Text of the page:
Designer Cindy van den Bremen. [Photo credit: Coco Broeken]
Dutch designer Cindy van den Bremen invented the first sport hijab nearly 17 years ago when she discovered that a girl was being expelled from gym class due to her supposedly unsafe hijab. Since then, Cindy has crafted four sport hijab designs…and she established the brand Capsters – now a company empowering Muslim women and girls through sports worldwide.
The hijab seems like an unusual choice for a young designer from The Netherlands to focus on. How did your interest come about?
From a young age I’ve always been interested in other cultures and religions. Raised in a warm social humanist family, I related to minorities in my country. The veil was a hot topic in the 1990s and hijabs ended up at the center of fiery discussions connected to politics and social problems such as integration of the Muslim Diaspora in the West. Many Dutch people thought there was no need to cover one’s self in The Netherlands or any Western country. I decided to research the sensitive matter of veiling.
For my university graduate project, I conducted field research, studied media coverage and read all the Quran verses that addressed the veil. The general attitude in Dutch media, and in discussions with non-Muslims, often emphasized the oppression of Muslim women by traditional values. To my surprise, the Muslim women that I met were well-educated, outspoken, often very ambitious and not traditional. They made their own choice to cover and were not forced by their father, brothers or husband. Their story was untold and they were suffering from the negative connotations connected with the hijab and public opinion. I decided to make a book of these inspiring women, accompanied by stories I found on the personal choice of covering.
How did some of these ‘negative connotations’ develop?
In the 1960s, many women in my country used to wear a headscarf, influenced by the latest fashion brought by celebrities like Audrey Hepburn or Grace Kelly who wore a veil and sunglasses in convertibles. But, when the wives of the Turkish and Moroccan guest employees entered The Netherlands in the early 1970s with their colorful outfits and scarves wrapped around their heads, women in The Netherlands didn’t want to be associated with the headscarf and religious beliefs.
From that moment, women with headscarves were seen as uneducated, isolated, not able to communicate in Dutch and walking 10 meters behind their husbands. All in all, not a very emancipated image of covered women. This view of people who wear the veil often stands in the way of covered women to fully participate in society.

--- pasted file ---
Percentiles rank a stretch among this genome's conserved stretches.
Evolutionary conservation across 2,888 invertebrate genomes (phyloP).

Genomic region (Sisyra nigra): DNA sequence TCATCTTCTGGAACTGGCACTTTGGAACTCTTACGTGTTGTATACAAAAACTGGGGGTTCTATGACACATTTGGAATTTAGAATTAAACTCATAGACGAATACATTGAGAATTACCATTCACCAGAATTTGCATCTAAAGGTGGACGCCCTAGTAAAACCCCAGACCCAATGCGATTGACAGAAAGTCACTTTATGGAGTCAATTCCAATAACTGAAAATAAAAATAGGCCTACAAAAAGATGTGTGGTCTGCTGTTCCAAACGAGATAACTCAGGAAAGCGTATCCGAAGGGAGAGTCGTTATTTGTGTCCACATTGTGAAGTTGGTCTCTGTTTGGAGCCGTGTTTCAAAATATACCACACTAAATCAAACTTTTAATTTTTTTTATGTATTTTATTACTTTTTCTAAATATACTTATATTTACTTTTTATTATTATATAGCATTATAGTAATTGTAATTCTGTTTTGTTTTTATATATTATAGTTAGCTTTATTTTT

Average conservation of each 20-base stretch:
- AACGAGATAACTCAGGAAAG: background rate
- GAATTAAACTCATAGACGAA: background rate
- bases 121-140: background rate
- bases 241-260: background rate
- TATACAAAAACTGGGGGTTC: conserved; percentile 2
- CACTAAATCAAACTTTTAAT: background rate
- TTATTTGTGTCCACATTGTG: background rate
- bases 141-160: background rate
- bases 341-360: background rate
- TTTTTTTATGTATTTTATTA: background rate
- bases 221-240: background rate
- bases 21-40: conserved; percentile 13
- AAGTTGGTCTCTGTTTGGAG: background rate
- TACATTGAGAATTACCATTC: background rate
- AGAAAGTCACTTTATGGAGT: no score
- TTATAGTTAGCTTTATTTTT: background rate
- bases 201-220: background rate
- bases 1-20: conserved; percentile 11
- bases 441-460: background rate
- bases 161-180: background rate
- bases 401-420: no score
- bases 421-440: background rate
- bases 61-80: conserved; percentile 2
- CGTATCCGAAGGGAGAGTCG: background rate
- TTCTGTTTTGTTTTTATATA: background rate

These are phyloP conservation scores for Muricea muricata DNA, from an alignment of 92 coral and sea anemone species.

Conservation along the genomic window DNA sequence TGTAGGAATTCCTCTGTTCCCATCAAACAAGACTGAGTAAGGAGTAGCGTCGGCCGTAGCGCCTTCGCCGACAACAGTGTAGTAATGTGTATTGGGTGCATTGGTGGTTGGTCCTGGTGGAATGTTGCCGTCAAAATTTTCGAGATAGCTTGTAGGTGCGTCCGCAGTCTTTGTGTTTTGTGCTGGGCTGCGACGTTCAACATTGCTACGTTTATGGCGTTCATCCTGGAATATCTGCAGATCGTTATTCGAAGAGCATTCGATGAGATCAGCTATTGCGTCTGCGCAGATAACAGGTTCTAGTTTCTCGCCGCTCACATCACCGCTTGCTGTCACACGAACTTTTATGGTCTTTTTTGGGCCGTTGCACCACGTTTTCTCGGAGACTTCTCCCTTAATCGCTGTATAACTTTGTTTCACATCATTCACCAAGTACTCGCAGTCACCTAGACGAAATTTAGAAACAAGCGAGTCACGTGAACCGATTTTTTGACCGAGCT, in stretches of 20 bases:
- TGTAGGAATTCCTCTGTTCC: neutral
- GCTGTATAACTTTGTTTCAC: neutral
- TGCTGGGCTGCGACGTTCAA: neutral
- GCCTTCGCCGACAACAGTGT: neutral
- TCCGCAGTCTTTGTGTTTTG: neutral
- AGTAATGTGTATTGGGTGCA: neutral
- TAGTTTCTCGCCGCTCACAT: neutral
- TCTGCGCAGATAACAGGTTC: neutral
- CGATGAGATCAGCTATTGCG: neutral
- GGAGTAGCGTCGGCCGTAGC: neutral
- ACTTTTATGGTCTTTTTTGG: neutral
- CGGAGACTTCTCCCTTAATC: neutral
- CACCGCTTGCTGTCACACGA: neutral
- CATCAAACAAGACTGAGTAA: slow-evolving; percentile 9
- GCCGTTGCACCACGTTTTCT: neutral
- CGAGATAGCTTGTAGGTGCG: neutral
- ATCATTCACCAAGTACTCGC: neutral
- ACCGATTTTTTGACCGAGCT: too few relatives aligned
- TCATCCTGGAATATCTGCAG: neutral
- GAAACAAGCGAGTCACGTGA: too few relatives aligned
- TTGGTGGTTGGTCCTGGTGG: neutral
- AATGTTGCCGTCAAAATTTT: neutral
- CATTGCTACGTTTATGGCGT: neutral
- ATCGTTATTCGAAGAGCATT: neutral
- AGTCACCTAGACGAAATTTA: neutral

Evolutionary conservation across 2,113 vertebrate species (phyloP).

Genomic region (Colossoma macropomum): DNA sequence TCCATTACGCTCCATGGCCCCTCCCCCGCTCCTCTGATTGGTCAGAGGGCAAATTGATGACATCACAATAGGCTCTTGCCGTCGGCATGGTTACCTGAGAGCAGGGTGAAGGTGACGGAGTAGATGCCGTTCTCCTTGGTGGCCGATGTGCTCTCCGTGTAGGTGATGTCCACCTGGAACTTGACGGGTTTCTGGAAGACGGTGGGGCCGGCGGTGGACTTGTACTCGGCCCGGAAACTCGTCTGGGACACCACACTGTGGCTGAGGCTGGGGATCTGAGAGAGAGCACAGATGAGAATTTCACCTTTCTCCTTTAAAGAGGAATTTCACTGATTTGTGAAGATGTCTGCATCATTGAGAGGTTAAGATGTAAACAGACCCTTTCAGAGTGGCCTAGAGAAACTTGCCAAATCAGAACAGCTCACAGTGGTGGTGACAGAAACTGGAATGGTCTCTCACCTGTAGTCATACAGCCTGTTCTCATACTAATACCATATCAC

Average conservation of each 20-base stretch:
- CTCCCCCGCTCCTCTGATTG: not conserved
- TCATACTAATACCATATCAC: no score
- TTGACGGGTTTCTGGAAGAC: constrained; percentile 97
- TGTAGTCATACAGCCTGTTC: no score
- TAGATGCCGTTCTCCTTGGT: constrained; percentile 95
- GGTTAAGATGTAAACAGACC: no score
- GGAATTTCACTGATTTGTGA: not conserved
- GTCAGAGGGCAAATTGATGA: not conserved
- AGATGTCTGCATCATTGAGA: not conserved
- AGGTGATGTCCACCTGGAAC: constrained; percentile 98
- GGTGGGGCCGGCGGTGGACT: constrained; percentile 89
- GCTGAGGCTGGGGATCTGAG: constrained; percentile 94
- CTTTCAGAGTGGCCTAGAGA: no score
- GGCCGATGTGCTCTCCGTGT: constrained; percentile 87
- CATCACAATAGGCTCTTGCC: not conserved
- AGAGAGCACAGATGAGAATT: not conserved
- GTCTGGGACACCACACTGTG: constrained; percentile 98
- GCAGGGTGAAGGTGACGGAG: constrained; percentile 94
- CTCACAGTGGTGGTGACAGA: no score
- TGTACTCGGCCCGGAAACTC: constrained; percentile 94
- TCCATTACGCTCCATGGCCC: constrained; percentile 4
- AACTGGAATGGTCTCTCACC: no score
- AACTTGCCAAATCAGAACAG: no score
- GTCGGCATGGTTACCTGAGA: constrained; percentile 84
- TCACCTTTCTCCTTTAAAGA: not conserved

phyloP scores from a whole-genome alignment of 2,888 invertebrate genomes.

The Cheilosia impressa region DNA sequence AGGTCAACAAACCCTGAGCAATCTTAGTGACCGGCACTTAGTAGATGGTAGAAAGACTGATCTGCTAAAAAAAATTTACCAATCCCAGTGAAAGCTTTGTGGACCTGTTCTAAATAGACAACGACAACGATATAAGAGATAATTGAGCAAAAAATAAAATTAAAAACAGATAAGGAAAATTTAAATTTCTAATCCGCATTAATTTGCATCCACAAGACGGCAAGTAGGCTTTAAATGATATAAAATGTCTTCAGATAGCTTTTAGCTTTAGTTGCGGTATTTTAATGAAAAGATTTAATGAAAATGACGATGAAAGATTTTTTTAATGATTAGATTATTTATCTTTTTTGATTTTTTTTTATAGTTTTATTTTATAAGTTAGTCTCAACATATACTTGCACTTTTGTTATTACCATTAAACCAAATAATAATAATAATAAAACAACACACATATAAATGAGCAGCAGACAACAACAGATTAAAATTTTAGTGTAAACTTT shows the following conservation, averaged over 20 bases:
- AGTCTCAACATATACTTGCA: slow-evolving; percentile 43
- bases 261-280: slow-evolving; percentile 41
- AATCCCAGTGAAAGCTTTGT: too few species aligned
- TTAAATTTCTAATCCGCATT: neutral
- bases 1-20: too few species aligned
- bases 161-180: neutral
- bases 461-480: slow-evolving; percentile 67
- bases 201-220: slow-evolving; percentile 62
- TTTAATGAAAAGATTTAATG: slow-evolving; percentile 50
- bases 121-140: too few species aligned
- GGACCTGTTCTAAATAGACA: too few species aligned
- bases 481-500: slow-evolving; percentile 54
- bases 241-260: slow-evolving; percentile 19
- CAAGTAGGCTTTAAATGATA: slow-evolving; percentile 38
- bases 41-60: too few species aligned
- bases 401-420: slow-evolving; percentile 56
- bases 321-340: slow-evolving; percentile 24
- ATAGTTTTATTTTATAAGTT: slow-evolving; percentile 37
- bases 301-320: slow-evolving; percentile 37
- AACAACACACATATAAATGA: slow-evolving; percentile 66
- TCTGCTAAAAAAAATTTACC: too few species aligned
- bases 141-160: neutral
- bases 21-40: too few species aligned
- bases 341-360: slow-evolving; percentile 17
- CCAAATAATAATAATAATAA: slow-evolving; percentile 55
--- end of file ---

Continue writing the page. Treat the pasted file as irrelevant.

When did you move from research to making practical designs?
During my research I stumbled upon the case of a girl being expelled from gym class. The teacher thought the hijab was not safe. Although the parents tried to resolve the issue with the teacher and the principal, even sewing the loose ends together so no pins were used to hold the scarf in place, they couldn’t arrive at a solution. The case went to court and the girl even performed a roll-over to show the hijab was safe. The hijab could be forbidden in gym class if a teacher decided to oppose it for safety reasons. As an alternative, it was suggested the girls could wear a swimming cap and turtleneck to cover the same areas.
I laughed at this solution and at the same time sympathized with the girls: Can you imagine during adolescence having to wear a swimming cap in gym class? Not being able to release your warmth and the sweat underneath it, resulting in a big red face? I realized it was not about the covering itself but about the way the girls were covered. As a designer I could solve that.
How did you develop the design?
I designed four different sport hijabs for indoor and outdoor sports. I looked at the trends in current sports fashion. I brought my sketches to the girls and women that I had spoken to before and asked for feedback. This is called co-design, where the users become part of the design process. For me there is no other way to design.
In June 1999, I presented four designs for my final graduate project at Design Academy Eindhoven and became the inventor of the sport hijab.
What kind of response did the sport hijab receive? Would you say you struck a chord?
Journalists I had worked with during my research wrote about my sport hijabs. It became national news: in papers, magazines, television and radio shows. International Institute of Islam in a Modern World (ISIM) invited me to write a piece for international distribution. I received orders from school principals, gym teachers, girls themselves, and also relatives who wanted to order a sport hijab for their daughter, niece or cousin.